Privilege in the Framework | Peer to Peer Review

Now that the Framework for Information Literacy for Higher Education is finished, I finally got around to reading it. I was often critical of parts of the information literacy standards, but haven’t found much to criticize about the “Framework,” although I know others have. Most of the “threshold concepts” are things I’ve been talking about with students for years, so there’s little in it that seems particularly new, except thinking of such ideas as threshold concepts. There was one thing that surprised me, though: the recognition of various forms of privilege.
Wayne Biven-TatumNow that the Framework for Information Literacy for Higher Education is finished, I finally got around to reading it. I was often critical of parts of the information literacy standards but haven’t found much to criticize about the Framework, although I know others have. Most of the “threshold concepts” are things I’ve been talking about with students for years, so there’s little in it that seems particularly new, except thinking of such ideas as threshold concepts. There is one thing that surprised me, though: the recognition of various forms of privilege. It shows a progressive political stance that’s unusual in a committee document from the Association of College and Research Libraries (ACRL) and amply contextualized in this blog post on information privilege by Char Booth. Since the committee included it and the ACRL executive board approved it, I assume that’s intentional. I was just surprised at the emphasis placed upon it, and I mean that literally. As it exists online, outside of the headings and the brief introductory paragraphs to each section, the only word in boldface is privilege, from the “Dispositions” section to “Scholarship as Conversation.” “Learners who are developing their information literate abilities, do the following:…Recognize that systems privilege authorities and that not having a fluency in the language and process of a discipline disempowers their ability to participate and engage.” Such recognition is indeed important, and learning to engage in scholarly conversations in the conventions relevant to them is a necessary step if one wants to influence or contribute to those conversations. The word appears four times in the document, in slightly different contexts. For example, in the section on “Scholarship as Conversation,” the Framework states that even “though novice learners and experts at all levels can take part in the conversation, established power and authority structures may influence their ability to participate and can privilege certain voices and information.” Recognition of that is crucial, especially if it leads to constructive engagement. What could possibly use more analysis are the different sorts of privilege, because in the context of scholarship we can find (to really simplify things) “good” privilege and “bad” privilege. In the section on “Authority Is Constructed and Contextual,” the Framework states that “Experts understand the need to determine the validity of the information created by different authorities and to acknowledge biases that privilege some sources of authority over others, especially in terms of others’ worldviews, gender, sexual orientation, and cultural orientations.” This emphasizes certain forms of politicized privilege, or rather the lack of it for some people. However, in the context of scholarship, we should remember that privilege isn’t necessarily something to dislike. It depends on the context. As the rest of the Framework acknowledges, at least implicitly, there are forms of privilege that are appropriate. Expertise is itself a form of privilege, and the evaluation of scholarship inherently privileges some things over others for good reasons, and sometimes the views of people on some topics should be dismissed because of their worldview. The creationism versus evolution debate provides a good example. As I discussed here, when it comes to speaking scientifically on evolution, Ken Ham should be absolutely dismissed as a serious participant in the discussion, and that’s entirely because of his worldview. “One cannot reason with people who have abandoned reason.” For the purpose of getting along, it’s important to tolerate the worldviews of most people, but it’s not necessary to respect all worldviews within a scholarly context. As the Framework states, it’s important to acknowledge biases but with the added recognition that some biases are necessary and worthwhile. It shouldn’t even be that hard to figure out which ones. If you’re dismissing the work of a female scientist strictly because she’s a woman, you’re a bigot or a fool. If you’re dismissing Ham on evolution because he believes the earth is 6,000 years old, you’re not. However, in dismissing Ham I am still clearly acknowledging my bias. One other mention of privilege needs a bit more analysis as well. In the “Dispositions” section of “Information Has Value,” we’re informed that “learners who are developing their information literate abilities, do the following: …Are inclined to examine their own information privilege.” I don’t think that’s true, although it should be. We would have to think of professors as information literate, at least in their own fields, and plenty of them seem to have no idea of their information privilege. If they did, then it would never come as a shock to them when libraries cancel high-priced journals, or when they find out what certain journals actually cost. Librarians are usually aware of the monetary value of information and have to be aware of their information privilege or the lack of it. Usually it takes some sort of shock for other people to realize how good they have it or how good they had it before leaving an institution with a good library. I experienced such a shock myself after leaving academia for a year; in fact, it shocked me into library school so I wouldn’t lose access to academic libraries again. So I think of this statement as more aspirational than normative. Most information literate people aren’t inclined to examine their information privilege, but helping them to do so is a good thing. Of the few things I’ve read regarding the Framework, none have mentioned the emphasis on information privilege that I recall, so I assume it’s uncontroversial among academic librarians, but maybe I’ve missed some conversations. I doubt many librarians will adopt an information literacy approach with the strong emphasis on information privilege that Booth recommends, but it could be a useful addition to one’s pedagogical toolbox. I’ve advocated for a universal library with access to all as the culmination of the Enlightenment in the domain of information, thus giving everyone the ultimate information privilege regarding access. Until the unlikely time that happens, making people more aware of the structures of power, money, and privilege surrounding information can only be a good thing.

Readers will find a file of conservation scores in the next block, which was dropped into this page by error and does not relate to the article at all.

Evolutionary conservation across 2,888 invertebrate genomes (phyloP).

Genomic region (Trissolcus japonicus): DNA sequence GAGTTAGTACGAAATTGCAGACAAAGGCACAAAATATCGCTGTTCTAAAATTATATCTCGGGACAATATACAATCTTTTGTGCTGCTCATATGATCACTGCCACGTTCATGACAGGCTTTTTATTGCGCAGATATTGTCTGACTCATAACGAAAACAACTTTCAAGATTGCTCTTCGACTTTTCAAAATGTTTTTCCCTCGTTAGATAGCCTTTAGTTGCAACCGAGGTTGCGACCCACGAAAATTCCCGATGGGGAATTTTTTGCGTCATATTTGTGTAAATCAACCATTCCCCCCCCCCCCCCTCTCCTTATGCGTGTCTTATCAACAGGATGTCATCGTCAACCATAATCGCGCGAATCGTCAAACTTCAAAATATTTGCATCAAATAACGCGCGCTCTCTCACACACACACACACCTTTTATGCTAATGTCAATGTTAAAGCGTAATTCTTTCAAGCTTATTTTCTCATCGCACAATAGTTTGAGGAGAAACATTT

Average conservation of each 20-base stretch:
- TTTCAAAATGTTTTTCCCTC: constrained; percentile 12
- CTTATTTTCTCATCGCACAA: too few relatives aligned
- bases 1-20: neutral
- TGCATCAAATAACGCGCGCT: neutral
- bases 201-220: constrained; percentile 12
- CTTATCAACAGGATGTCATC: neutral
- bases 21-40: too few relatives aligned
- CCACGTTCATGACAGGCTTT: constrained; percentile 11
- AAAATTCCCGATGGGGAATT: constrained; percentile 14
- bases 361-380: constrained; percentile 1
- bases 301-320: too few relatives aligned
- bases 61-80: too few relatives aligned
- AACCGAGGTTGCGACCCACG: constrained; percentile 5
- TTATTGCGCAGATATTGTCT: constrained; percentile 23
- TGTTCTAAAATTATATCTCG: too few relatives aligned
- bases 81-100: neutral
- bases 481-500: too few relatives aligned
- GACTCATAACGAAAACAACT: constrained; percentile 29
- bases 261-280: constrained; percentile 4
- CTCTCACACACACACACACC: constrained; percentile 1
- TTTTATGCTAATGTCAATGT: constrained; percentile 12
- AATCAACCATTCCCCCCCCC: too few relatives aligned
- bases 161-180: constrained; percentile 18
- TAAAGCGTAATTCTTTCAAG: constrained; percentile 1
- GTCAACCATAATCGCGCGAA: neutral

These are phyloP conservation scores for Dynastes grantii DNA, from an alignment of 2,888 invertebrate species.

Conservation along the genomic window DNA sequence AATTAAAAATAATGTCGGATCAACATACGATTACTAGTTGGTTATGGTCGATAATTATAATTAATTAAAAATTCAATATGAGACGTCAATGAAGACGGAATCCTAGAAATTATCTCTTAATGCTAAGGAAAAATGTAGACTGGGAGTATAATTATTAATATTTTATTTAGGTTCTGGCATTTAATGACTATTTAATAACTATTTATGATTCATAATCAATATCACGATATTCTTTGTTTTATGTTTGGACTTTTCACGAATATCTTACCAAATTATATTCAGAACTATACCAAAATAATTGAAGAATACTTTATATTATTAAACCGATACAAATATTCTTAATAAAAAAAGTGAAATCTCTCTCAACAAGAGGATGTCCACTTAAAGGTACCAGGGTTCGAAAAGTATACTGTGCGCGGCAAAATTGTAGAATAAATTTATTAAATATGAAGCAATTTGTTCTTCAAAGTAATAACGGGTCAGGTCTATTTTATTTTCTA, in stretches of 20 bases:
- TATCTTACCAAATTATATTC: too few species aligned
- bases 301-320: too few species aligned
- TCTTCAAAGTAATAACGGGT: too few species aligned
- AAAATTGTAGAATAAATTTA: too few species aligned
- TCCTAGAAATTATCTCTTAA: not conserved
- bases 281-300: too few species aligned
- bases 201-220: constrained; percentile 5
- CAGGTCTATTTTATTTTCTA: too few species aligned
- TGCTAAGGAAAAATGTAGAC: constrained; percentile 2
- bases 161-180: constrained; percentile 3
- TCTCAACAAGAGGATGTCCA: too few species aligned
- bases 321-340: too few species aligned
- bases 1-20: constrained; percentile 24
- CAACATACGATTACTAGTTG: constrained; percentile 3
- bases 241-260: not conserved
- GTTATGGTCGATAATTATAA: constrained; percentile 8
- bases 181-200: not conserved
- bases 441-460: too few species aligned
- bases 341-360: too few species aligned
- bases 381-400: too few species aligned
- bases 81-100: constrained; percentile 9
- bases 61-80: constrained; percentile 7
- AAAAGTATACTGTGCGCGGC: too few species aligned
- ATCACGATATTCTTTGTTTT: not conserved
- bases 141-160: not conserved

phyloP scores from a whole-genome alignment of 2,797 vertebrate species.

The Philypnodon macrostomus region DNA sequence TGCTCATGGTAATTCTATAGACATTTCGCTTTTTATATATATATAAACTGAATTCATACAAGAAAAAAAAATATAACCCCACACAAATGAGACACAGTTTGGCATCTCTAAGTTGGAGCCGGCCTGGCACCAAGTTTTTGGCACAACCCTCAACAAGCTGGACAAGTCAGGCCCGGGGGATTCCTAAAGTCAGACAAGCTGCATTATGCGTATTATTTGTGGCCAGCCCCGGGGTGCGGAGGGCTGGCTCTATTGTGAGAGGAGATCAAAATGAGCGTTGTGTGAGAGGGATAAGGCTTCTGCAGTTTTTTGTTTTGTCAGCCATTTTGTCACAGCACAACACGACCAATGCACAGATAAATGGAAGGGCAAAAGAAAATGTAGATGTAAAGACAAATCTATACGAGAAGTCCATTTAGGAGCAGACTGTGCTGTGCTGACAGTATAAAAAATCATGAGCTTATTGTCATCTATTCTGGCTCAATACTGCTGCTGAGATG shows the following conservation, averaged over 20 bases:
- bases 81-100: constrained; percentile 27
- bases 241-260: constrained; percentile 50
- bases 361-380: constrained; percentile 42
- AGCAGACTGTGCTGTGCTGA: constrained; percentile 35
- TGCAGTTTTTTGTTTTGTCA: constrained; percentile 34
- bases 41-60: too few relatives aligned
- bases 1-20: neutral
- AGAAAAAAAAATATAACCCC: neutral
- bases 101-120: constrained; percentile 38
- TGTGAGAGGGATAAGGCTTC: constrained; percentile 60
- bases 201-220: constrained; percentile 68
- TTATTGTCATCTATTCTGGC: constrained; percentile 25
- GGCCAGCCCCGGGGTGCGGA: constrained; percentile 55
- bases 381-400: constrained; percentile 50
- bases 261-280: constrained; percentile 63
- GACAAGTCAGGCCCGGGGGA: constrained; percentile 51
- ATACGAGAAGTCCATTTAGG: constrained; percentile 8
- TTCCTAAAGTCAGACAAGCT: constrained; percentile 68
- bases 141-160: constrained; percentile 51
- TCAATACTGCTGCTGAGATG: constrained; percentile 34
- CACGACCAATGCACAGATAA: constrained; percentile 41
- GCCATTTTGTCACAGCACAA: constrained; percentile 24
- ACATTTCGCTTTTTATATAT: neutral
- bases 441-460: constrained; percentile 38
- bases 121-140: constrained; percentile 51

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Justin de la Cruz

"We would have to think of professors as information literate, at least in their own fields, and plenty of them seem to have no idea of their information privilege." — I'm glad you mentioned this. As I read through the Framework, one of the questions I kept asking was, "Are all faculty information literate in all the ways the threshold concepts describe?" Based on anecdotal evidence only, I get the impression that graduate training might instill in up-and-coming faculty many of the topics covered in the Framework, but are they thinking critically about these topics or just being trained in them? Maybe they end up knowing the top journals and researchers in their field, but maybe they haven't really gone into the realm of thinking about authority as a construct, for example. In the end, I came away from the Framework thinking that it's a good model for learning because it focuses on fluidity — lifelong learning, continually applying and reapplying these ideas of what it means to be someone who is information literate — and it's not trying to simply be a checklist that can be done one time and left behind.

Posted : Apr 22, 2015 09:33